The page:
Maybe the financial deities have frowned on your current employer, causing a layoff. Although spared, you are certain you could be next--so it's time to find another job. Luckily, being in a booming market with hot skills, getting another position will take less time than saying, "I'm outta here!"
Or perhaps you need to staff up and hire Web developers. Placing ads blindly is as good as wasting money. Instead, try looking at the places such talent seems to congregate and scoop up the people you need.
Whether you want a job or must hire technical personnel, knowing who's hot and where things are happening will make your life easier. Some positions, such as Web development or specialization in finance and accounting, have burned up the online ad boards, racking up huge growth. Meanwhile, regions such as New York and Boston have an insatiable appetite for technical talent of all sorts. In other areas, like San Diego, things may be bleak for even a Web specialist, but an employer is likely to be in dire need of a business analyst or database administrator, suggesting that transitioning employees might be the efficient way to go.
|The number of IT jobs posted at dice.com shows the U.S. employment outlook for IT is rosy. The overall number of dice.com listings grew by 36.8%, and the expansion has been continuous--not the result of a particularly good month. Source: Dice.com, Feb. 7, 2000|
It's all valuable information. And that is what you will get from the team of Datamation and dice.com, a Des Moines, Iowa-based EarthWeb company and leading job-listing site for information technology experts. Instead of guessing the state of the current market, we're taking the pain out of the information-gathering process with an analysis of nearly 500,000 job postings from July to December 1999.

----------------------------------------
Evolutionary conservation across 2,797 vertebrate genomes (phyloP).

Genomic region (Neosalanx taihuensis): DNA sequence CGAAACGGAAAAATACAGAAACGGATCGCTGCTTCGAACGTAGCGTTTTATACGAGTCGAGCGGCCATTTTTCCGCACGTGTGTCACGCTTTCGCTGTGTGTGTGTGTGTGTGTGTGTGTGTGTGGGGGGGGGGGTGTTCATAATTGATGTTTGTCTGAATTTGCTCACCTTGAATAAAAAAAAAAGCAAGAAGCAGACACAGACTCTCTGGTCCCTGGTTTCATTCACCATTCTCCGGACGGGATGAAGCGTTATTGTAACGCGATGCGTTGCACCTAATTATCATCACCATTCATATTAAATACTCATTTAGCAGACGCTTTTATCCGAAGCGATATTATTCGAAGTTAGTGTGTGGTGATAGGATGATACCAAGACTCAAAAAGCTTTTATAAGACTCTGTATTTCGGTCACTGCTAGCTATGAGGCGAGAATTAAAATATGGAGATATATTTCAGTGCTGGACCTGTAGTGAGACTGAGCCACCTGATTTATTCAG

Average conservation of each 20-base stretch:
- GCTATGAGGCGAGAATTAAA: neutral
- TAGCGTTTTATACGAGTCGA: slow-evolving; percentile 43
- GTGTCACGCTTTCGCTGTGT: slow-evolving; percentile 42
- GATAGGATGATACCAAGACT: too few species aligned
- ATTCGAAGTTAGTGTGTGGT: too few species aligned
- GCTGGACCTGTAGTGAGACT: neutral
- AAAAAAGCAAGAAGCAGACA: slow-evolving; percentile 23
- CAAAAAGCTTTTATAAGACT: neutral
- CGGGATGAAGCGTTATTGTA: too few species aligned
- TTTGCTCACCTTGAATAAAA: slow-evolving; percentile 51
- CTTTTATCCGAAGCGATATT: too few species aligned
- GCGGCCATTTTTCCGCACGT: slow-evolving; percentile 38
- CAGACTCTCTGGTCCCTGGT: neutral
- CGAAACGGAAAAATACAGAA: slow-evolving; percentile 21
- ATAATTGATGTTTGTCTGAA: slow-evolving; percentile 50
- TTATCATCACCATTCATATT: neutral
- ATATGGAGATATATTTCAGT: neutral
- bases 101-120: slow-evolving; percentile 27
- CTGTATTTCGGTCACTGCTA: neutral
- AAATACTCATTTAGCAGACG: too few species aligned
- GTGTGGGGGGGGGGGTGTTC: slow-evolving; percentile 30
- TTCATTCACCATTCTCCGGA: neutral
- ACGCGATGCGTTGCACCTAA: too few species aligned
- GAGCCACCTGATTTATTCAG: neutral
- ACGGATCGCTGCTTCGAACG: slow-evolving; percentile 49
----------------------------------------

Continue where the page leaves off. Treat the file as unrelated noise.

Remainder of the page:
As with anything, there are some caveats. Because the data comes only from the dice.com site, it runs the risk of representing only a small portion of the companies actually hiring. Also, as the Security and Exchange Commission reminds investors, previous activity is no guarantee of future performance. Historic information doesn't necessarily predict the future, which is ultimately what you want to know.
Doom and gloom aside, there is plenty to learn from these numbers, as they represent tens of thousands of job postings a month from thousands of companies across the country. Who's hot--and what's not
From one view, almost everyone in high tech has numerous options on where to call home. The IT-related job market grew by almost 37% from July to December 1999 (see table, "Growing opportunities
"). And the national job-growth trend was largely reflected by the major IT markets in the United States (see table, "Key U.S. job markets"). But there are clear leaders in the pack. Web developers and Webmasters saw the most remarkable growth (see table, Hot skills: trendy vs. available on page 4").
Given the rapid growth rate of the new "e-conomy," this shouldn't be surprising. Companies of all types have found themselves plunging into e-commerce, so the demand for experienced people has been strong. And in most cases, employers haven't had the time to build a sufficiently broad base of specialists.